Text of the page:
But Paul says that these things should not be named among them, why? Because they are saints. The word saint, remember means holy one, it means they are special to God. They are the holy ones of God, and so they cannot be linked to the sorts of uncleanness that God so explicitly forbids. You remember last week that Paul condemned anger, stealing, lying (6th ,8th ,9th commandments). Well, here are commandments 7 and 10. And because this is the holy people of God, these things must not be associated with what goes on in the church. And this is so serious that in 1 cor 5, Paul excommunicates, from a distance, someone whom he had heard about that was in the middle of a shameful relationship with his step-mother. God takes the sexual purity of his people seriously.

But it’s not that easy, is it? Because sexual purity is so hard to maintain. We live in a world where sex is thrown in our faces day after day. No longer do you need to g to the wrong side of town or buy a magazine. You get it delivered to wherever you are, in TV shows where you least expect it, in advertising, at sporting events. It is a constant battle to guard our hearts against the worming of the devil and the resonance that has with our own flesh. To fight the influence of the world that says that defines you by your sexual activity, subtly saying ‘you are only really you if you’re having sex.’ To fight against the damage that is done to people in a world that thinks sex is meaningless, rather than the creation of a bond between two people, and to fight against the damage that can do to a family and a church community.

And it is this zeal to prevent the influence if immorality that drives the next verse. The world is bombarding us with sex, but in the church v.4. Part of the ceremonies of the cults in Ephesus would involve just this, making crude and suggestive jokes to arouse the sinful passions. But the church is to be a place where those sins are combatted by taming our tongues. Thus, conversation should be upbuilding, and as he says, filled with thanksgiving, and things that edify, the fruit of thanksgiving.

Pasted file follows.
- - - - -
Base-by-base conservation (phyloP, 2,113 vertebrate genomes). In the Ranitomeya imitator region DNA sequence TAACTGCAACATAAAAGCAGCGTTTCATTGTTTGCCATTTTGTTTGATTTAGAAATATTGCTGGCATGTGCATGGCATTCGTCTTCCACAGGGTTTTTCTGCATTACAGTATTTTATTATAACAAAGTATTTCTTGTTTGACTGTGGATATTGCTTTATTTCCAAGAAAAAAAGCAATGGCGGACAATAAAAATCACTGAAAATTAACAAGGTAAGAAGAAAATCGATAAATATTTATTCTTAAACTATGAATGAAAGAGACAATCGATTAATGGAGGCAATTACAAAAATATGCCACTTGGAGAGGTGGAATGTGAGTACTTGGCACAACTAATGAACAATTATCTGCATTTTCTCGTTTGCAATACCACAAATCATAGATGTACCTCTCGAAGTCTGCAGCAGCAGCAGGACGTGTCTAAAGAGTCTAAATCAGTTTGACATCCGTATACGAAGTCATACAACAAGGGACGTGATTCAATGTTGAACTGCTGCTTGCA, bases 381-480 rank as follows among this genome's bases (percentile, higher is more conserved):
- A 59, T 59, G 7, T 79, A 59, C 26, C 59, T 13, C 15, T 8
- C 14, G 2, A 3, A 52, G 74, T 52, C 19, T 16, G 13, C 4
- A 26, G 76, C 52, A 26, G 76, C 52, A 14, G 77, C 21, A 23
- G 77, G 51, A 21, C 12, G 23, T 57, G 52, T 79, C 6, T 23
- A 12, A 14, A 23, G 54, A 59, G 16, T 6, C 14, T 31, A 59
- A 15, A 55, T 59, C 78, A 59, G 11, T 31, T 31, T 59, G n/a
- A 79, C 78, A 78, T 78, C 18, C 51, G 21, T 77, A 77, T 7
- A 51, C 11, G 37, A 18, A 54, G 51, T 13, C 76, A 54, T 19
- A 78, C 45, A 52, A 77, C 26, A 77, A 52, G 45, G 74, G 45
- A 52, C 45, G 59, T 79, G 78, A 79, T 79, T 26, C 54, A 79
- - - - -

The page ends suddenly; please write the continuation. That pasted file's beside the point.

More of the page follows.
Now, this doesn’t mean that we don’t talk about sex. God does, and he has a lot to say on the subject, but what we don’t do is centre our conversations on the sinful activities that we ourselves are trying to fight against. This isn’t helpful, and is promotes something that God hates.

And only a certain sort of person abides this lifestyle. V.5-6. They have calloused hearts with regard to their sin and so live in it day after day without repenting. Thus demonstrating their opposition to and distance from the kingdom of God. Loving what God hates excludes them from the blessed inheritance that the Ephesians themselves get to look forward to. Those who are content to live in their sexual immorality, or in other forms of uncleanness, or in their idolatrous greed must know that this is what God hates and it is because of them that God punishes them. As we read in Romans 1, not only does God punish sin, but he often punishes sin with sin, and even sexual sin. That he gives people over to what they want. He lets them dwell in their sin, and so is just in punishing them for the sin that they love.